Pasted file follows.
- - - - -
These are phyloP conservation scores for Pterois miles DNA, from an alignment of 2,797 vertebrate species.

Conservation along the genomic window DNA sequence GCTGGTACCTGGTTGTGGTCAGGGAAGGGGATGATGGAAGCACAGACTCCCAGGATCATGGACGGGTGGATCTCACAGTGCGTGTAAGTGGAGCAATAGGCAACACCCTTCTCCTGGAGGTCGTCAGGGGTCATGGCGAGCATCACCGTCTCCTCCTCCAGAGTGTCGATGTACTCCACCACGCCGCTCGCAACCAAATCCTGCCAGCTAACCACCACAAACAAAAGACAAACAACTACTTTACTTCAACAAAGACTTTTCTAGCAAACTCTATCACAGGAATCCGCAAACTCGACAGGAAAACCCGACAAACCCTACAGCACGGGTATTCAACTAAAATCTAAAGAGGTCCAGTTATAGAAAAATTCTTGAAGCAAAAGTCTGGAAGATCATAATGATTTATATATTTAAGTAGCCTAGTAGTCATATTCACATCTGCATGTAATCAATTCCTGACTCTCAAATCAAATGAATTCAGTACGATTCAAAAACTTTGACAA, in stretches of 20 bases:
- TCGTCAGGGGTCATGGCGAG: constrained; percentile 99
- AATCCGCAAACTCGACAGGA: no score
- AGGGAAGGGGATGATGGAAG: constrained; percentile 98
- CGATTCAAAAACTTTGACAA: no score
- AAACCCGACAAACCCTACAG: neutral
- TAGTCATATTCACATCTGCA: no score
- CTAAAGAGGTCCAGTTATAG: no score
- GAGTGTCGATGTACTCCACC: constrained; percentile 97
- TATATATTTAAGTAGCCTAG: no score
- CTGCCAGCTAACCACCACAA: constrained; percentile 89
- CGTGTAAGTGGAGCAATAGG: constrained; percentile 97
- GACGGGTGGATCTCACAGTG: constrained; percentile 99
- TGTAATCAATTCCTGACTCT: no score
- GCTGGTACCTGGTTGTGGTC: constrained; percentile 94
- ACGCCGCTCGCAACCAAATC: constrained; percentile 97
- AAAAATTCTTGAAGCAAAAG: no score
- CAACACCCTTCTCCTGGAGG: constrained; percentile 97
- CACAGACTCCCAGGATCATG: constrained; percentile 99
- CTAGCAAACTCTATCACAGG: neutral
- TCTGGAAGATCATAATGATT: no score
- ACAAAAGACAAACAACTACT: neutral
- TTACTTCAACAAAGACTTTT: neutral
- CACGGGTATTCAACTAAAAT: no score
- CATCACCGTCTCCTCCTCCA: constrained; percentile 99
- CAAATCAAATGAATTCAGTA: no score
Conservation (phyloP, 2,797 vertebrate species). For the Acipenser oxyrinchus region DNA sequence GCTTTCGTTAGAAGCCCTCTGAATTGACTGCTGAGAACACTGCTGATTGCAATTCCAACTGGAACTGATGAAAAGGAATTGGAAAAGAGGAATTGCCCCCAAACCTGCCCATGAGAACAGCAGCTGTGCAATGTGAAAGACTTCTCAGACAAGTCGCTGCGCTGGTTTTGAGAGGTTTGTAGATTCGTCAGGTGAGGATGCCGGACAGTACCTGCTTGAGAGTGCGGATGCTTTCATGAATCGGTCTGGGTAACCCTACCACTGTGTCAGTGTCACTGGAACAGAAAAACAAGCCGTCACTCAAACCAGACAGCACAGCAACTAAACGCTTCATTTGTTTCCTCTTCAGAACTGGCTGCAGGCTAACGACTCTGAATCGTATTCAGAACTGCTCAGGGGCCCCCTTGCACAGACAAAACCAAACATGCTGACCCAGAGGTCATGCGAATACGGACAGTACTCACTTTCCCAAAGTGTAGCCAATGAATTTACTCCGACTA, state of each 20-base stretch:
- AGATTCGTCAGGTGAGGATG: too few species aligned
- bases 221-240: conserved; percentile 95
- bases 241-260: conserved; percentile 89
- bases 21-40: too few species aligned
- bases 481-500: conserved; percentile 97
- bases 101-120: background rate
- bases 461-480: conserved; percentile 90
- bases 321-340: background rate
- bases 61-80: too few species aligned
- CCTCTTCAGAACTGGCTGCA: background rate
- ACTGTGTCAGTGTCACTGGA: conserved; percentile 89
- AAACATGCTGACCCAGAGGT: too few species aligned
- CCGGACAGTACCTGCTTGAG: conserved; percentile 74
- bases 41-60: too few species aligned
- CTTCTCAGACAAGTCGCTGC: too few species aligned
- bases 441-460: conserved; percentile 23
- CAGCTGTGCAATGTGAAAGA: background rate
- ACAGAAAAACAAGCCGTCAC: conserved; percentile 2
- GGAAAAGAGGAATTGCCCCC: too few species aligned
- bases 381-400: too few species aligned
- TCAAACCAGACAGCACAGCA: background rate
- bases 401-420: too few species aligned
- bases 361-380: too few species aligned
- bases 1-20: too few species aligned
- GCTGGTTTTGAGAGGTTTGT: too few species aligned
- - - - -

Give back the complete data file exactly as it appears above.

These are phyloP conservation scores for Pterois miles DNA, from an alignment of 2,797 vertebrate species.

Conservation along the genomic window DNA sequence GCTGGTACCTGGTTGTGGTCAGGGAAGGGGATGATGGAAGCACAGACTCCCAGGATCATGGACGGGTGGATCTCACAGTGCGTGTAAGTGGAGCAATAGGCAACACCCTTCTCCTGGAGGTCGTCAGGGGTCATGGCGAGCATCACCGTCTCCTCCTCCAGAGTGTCGATGTACTCCACCACGCCGCTCGCAACCAAATCCTGCCAGCTAACCACCACAAACAAAAGACAAACAACTACTTTACTTCAACAAAGACTTTTCTAGCAAACTCTATCACAGGAATCCGCAAACTCGACAGGAAAACCCGACAAACCCTACAGCACGGGTATTCAACTAAAATCTAAAGAGGTCCAGTTATAGAAAAATTCTTGAAGCAAAAGTCTGGAAGATCATAATGATTTATATATTTAAGTAGCCTAGTAGTCATATTCACATCTGCATGTAATCAATTCCTGACTCTCAAATCAAATGAATTCAGTACGATTCAAAAACTTTGACAA, in stretches of 20 bases:
- TCGTCAGGGGTCATGGCGAG: constrained; percentile 99
- AATCCGCAAACTCGACAGGA: no score
- AGGGAAGGGGATGATGGAAG: constrained; percentile 98
- CGATTCAAAAACTTTGACAA: no score
- AAACCCGACAAACCCTACAG: neutral
- TAGTCATATTCACATCTGCA: no score
- CTAAAGAGGTCCAGTTATAG: no score
- GAGTGTCGATGTACTCCACC: constrained; percentile 97
- TATATATTTAAGTAGCCTAG: no score
- CTGCCAGCTAACCACCACAA: constrained; percentile 89
- CGTGTAAGTGGAGCAATAGG: constrained; percentile 97
- GACGGGTGGATCTCACAGTG: constrained; percentile 99
- TGTAATCAATTCCTGACTCT: no score
- GCTGGTACCTGGTTGTGGTC: constrained; percentile 94
- ACGCCGCTCGCAACCAAATC: constrained; percentile 97
- AAAAATTCTTGAAGCAAAAG: no score
- CAACACCCTTCTCCTGGAGG: constrained; percentile 97
- CACAGACTCCCAGGATCATG: constrained; percentile 99
- CTAGCAAACTCTATCACAGG: neutral
- TCTGGAAGATCATAATGATT: no score
- ACAAAAGACAAACAACTACT: neutral
- TTACTTCAACAAAGACTTTT: neutral
- CACGGGTATTCAACTAAAAT: no score
- CATCACCGTCTCCTCCTCCA: constrained; percentile 99
- CAAATCAAATGAATTCAGTA: no score
Conservation (phyloP, 2,797 vertebrate species). For the Acipenser oxyrinchus region DNA sequence GCTTTCGTTAGAAGCCCTCTGAATTGACTGCTGAGAACACTGCTGATTGCAATTCCAACTGGAACTGATGAAAAGGAATTGGAAAAGAGGAATTGCCCCCAAACCTGCCCATGAGAACAGCAGCTGTGCAATGTGAAAGACTTCTCAGACAAGTCGCTGCGCTGGTTTTGAGAGGTTTGTAGATTCGTCAGGTGAGGATGCCGGACAGTACCTGCTTGAGAGTGCGGATGCTTTCATGAATCGGTCTGGGTAACCCTACCACTGTGTCAGTGTCACTGGAACAGAAAAACAAGCCGTCACTCAAACCAGACAGCACAGCAACTAAACGCTTCATTTGTTTCCTCTTCAGAACTGGCTGCAGGCTAACGACTCTGAATCGTATTCAGAACTGCTCAGGGGCCCCCTTGCACAGACAAAACCAAACATGCTGACCCAGAGGTCATGCGAATACGGACAGTACTCACTTTCCCAAAGTGTAGCCAATGAATTTACTCCGACTA, state of each 20-base stretch:
- AGATTCGTCAGGTGAGGATG: too few species aligned
- bases 221-240: conserved; percentile 95
- bases 241-260: conserved; percentile 89
- bases 21-40: too few species aligned
- bases 481-500: conserved; percentile 97
- bases 101-120: background rate
- bases 461-480: conserved; percentile 90
- bases 321-340: background rate
- bases 61-80: too few species aligned
- CCTCTTCAGAACTGGCTGCA: background rate
- ACTGTGTCAGTGTCACTGGA: conserved; percentile 89
- AAACATGCTGACCCAGAGGT: too few species aligned
- CCGGACAGTACCTGCTTGAG: conserved; percentile 74
- bases 41-60: too few species aligned
- CTTCTCAGACAAGTCGCTGC: too few species aligned
- bases 441-460: conserved; percentile 23
- CAGCTGTGCAATGTGAAAGA: background rate
- ACAGAAAAACAAGCCGTCAC: conserved; percentile 2
- GGAAAAGAGGAATTGCCCCC: too few species aligned
- bases 381-400: too few species aligned
- TCAAACCAGACAGCACAGCA: background rate
- bases 401-420: too few species aligned
- bases 361-380: too few species aligned
- bases 1-20: too few species aligned
- GCTGGTTTTGAGAGGTTTGT: too few species aligned